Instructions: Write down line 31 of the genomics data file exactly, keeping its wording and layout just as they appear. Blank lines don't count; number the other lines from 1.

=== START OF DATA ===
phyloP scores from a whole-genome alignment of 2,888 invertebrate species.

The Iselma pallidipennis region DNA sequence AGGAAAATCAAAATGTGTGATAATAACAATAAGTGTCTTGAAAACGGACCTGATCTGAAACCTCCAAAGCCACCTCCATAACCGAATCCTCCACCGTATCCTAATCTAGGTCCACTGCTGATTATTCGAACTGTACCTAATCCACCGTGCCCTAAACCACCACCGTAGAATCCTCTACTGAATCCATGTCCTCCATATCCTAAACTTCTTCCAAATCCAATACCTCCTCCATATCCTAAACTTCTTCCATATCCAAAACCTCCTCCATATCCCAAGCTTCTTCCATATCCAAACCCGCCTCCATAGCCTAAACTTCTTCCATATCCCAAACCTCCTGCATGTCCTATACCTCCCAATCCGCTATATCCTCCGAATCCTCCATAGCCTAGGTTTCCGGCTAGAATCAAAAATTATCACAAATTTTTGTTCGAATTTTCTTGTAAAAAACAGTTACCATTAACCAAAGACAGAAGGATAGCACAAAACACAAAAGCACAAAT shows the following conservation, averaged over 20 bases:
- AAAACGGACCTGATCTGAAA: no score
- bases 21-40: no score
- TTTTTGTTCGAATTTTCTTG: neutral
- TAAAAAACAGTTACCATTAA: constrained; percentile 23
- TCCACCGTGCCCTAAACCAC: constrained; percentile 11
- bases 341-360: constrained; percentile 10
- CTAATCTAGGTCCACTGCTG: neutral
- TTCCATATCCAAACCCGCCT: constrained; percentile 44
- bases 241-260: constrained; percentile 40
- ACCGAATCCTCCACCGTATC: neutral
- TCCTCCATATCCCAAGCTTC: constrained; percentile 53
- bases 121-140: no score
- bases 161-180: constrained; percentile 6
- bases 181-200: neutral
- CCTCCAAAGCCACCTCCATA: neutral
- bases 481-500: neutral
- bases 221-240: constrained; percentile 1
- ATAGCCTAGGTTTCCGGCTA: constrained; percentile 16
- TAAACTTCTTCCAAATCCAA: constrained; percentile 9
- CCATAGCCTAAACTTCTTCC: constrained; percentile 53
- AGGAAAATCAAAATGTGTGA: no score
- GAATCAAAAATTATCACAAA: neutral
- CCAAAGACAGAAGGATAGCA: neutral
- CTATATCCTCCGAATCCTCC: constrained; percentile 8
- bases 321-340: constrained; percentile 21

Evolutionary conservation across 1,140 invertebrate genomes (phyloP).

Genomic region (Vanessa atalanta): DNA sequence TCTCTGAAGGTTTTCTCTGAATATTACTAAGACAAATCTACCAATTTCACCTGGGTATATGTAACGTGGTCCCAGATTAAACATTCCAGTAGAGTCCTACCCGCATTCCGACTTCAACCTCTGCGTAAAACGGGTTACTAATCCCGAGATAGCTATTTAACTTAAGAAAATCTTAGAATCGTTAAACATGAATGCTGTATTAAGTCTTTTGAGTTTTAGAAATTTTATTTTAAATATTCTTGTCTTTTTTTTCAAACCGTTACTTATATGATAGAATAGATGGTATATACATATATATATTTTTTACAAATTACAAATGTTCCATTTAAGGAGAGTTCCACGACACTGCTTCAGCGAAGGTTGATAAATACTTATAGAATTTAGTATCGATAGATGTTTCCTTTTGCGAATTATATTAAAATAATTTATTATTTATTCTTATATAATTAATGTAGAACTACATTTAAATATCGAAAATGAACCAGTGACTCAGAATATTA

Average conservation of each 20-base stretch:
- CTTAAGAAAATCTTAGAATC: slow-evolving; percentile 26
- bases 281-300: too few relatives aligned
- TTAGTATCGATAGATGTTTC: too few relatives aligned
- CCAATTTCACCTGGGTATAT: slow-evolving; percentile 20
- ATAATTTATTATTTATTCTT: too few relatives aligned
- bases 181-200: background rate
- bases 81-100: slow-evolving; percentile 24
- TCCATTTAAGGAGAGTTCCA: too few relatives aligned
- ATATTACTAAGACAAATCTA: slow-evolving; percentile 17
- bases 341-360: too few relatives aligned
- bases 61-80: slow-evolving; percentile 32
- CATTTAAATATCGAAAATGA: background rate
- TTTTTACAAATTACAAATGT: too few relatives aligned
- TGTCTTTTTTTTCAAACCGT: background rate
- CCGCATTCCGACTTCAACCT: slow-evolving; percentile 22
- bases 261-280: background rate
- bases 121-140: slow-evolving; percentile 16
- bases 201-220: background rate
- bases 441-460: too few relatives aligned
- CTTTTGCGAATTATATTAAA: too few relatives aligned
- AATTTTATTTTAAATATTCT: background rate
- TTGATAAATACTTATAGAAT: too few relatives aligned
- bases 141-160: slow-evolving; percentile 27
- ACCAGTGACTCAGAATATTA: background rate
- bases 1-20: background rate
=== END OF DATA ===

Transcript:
- CTTAAGAAAATCTTAGAATC: slow-evolving; percentile 26